8) Say, "What happens after 26 weeks?"
9) The human will answer, "It will default back to regular pricing"—back into the Marzorati Flytrap, faithful reader!—"but I definitely recommend you call at that time to see what we can do." Translation: The Times—assuming you remember to phone before your subscription comes up for autorenewal—will offer you some discount at that time, though not necessarily the same discount you had before, because Times discounting policy may change by then.
10) The human will take a moment to check your account to see when your current subscription is due to autorenew. If it's soon, then you will get a 26-week renewal at the half-off rate.
11) If it isn't soon (as it isn't for me; I renewed for a year in April), then you will receive the half-off discount prorated for the remaining months of your subscription. You're still stuck paying full price for the part of your subscription that predated this phone call. The prorated discount will leave your account with a credit that the Times will apply to next year's renewal. How much of next year's subscription price your credit covers will depend on what discount the Times is offering at renewal time, and how much the Times jacks up the sticker price between now and then. If you forget to phone prior to the autorenewal date, then the credit will be applied to the sticker price.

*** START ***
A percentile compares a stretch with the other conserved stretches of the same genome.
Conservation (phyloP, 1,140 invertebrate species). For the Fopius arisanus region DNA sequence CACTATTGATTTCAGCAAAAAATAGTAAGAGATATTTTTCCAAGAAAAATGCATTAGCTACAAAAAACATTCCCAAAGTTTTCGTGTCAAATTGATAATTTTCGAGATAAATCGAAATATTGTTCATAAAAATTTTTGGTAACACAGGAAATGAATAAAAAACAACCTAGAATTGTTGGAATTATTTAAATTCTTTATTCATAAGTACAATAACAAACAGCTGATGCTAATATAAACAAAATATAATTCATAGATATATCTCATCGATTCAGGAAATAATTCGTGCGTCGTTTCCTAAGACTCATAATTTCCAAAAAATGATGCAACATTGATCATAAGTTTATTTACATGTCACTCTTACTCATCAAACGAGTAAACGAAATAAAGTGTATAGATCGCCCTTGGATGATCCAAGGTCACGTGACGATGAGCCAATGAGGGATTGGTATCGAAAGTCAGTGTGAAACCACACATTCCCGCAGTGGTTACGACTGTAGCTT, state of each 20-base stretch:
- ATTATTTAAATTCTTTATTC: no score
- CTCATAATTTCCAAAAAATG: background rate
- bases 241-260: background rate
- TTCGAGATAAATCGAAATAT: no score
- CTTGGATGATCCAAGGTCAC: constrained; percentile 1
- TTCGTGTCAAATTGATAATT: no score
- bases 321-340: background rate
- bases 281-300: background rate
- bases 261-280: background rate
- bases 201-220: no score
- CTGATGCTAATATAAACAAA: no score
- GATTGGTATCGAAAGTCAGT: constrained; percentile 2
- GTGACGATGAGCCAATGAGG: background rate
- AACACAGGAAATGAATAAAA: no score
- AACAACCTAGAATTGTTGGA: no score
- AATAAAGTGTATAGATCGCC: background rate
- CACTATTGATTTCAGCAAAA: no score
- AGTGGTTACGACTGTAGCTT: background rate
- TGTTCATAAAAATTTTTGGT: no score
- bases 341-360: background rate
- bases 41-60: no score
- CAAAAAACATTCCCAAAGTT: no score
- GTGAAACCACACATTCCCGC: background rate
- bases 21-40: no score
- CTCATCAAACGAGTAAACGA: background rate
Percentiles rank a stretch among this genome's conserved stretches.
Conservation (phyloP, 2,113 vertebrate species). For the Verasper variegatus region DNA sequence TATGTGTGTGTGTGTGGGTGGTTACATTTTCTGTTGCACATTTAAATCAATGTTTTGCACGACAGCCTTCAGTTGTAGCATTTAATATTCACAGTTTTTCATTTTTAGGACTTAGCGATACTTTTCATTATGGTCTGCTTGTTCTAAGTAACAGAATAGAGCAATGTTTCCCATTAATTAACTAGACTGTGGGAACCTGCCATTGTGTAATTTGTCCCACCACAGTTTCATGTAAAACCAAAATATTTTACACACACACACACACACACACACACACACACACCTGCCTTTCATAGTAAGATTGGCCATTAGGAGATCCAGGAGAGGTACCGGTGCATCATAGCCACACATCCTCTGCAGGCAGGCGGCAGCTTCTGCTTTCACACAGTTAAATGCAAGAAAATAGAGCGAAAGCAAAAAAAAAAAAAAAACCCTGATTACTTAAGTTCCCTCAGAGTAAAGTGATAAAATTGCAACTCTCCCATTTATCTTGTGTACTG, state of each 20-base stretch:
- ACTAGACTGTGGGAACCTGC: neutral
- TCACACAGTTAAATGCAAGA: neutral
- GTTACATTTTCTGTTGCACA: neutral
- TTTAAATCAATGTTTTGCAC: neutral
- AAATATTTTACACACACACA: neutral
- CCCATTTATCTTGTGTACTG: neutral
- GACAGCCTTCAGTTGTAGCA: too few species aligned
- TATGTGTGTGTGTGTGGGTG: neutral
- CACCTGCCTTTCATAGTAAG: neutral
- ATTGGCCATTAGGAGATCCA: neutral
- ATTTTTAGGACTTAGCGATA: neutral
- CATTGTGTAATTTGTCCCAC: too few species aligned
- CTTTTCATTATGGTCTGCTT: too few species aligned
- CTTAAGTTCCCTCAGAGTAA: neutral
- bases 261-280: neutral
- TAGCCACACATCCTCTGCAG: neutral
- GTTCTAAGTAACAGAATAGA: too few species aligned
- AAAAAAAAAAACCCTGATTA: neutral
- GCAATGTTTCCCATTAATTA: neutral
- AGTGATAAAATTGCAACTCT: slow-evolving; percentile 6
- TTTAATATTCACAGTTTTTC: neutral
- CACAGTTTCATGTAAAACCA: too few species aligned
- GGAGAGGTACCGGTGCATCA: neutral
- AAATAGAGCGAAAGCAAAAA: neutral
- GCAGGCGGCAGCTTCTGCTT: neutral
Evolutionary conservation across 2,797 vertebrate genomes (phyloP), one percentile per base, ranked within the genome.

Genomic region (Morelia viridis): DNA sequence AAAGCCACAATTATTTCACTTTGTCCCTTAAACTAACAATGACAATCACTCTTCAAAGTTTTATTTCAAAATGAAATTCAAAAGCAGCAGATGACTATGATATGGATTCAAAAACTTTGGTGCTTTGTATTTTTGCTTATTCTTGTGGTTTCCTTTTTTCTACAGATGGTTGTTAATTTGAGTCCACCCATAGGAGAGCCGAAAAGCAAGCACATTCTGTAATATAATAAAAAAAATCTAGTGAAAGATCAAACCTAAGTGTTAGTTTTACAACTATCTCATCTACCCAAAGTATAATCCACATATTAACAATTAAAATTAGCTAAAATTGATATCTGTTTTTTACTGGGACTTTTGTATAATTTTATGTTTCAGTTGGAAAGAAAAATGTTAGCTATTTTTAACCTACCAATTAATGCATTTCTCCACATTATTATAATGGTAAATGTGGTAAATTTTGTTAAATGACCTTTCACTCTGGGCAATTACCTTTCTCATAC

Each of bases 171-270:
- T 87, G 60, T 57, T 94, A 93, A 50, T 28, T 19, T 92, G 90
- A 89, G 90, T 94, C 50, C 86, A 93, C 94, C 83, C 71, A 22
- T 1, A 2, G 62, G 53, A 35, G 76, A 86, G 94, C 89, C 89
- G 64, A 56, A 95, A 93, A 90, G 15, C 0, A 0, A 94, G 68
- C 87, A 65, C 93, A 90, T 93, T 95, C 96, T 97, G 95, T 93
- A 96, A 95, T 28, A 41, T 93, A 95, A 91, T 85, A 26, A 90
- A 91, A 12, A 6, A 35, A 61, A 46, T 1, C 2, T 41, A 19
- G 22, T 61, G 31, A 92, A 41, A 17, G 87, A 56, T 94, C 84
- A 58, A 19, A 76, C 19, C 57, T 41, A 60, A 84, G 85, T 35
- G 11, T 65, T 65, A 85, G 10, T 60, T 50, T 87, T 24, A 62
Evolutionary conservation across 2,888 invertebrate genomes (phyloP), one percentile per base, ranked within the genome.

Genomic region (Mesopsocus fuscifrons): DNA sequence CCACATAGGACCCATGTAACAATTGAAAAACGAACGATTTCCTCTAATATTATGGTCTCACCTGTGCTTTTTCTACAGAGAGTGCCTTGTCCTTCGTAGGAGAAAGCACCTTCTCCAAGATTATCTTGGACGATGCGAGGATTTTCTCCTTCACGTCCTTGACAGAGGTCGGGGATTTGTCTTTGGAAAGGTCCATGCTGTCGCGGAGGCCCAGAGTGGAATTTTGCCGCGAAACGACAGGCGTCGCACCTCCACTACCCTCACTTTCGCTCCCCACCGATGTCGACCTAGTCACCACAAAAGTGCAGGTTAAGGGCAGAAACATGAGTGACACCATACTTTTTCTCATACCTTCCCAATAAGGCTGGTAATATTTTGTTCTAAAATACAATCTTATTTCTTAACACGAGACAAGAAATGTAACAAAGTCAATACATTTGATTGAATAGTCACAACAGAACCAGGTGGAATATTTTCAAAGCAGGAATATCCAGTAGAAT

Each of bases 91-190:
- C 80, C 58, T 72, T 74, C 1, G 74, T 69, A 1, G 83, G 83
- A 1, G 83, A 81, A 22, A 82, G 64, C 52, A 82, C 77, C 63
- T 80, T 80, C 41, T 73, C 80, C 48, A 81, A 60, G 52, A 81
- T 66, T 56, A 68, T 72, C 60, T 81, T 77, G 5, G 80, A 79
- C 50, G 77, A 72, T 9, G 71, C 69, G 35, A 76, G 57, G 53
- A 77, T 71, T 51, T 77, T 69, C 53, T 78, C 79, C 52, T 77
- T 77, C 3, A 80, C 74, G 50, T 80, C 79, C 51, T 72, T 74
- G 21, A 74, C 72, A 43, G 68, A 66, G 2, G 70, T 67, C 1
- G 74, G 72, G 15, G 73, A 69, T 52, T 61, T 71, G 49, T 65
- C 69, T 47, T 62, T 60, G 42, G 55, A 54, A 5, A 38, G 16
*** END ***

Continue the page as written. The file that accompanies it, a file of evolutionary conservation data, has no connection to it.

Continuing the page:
12) But try to remember to call, because it's conceivable your credit will cover most if not all of next year's renewal.
A few caveats are in order.
First, this is what will work today. As word gets around that the Times habitually charges suckers twice what it charges participants in my recommended 12-step program, the company may have to rethink its variable-pricing strategy.
Second, I don't know for absolute fact that, even today, you will automatically be offered the same half-off rate I was. It's conceivable that if you've been a subscriber for less than five years you won't be offered it, and it's also conceivable that different discounts are being offered to different customers based on some incomprehensible algorithm. But if the human at the other end of the line fails to deliver, simply say: "I happen to know that Timothy Noah of Washington, D.C., recently got 50 percent off, and all he had to do was call. He wrote about it in Slate magazine." Then ask for the human's supervisor.
I feel a little bad sharing this information at a time when newspapers—even the mighty New York Times—are struggling to stay solvent. I am a lifelong Times reader and onetime Times employee. I love the product, as we longtime subscribers tend to.
But it doesn't sit easy with me that the Times' most loyal readers—the people who love the paper so much that they figure they'll pay whatever they have to—end up paying twice what they have to simply because it doesn't occur to them that the good Gray Lady is playing them for suckers. The Times subscription department has its script. Now Times subscribers will have theirs.
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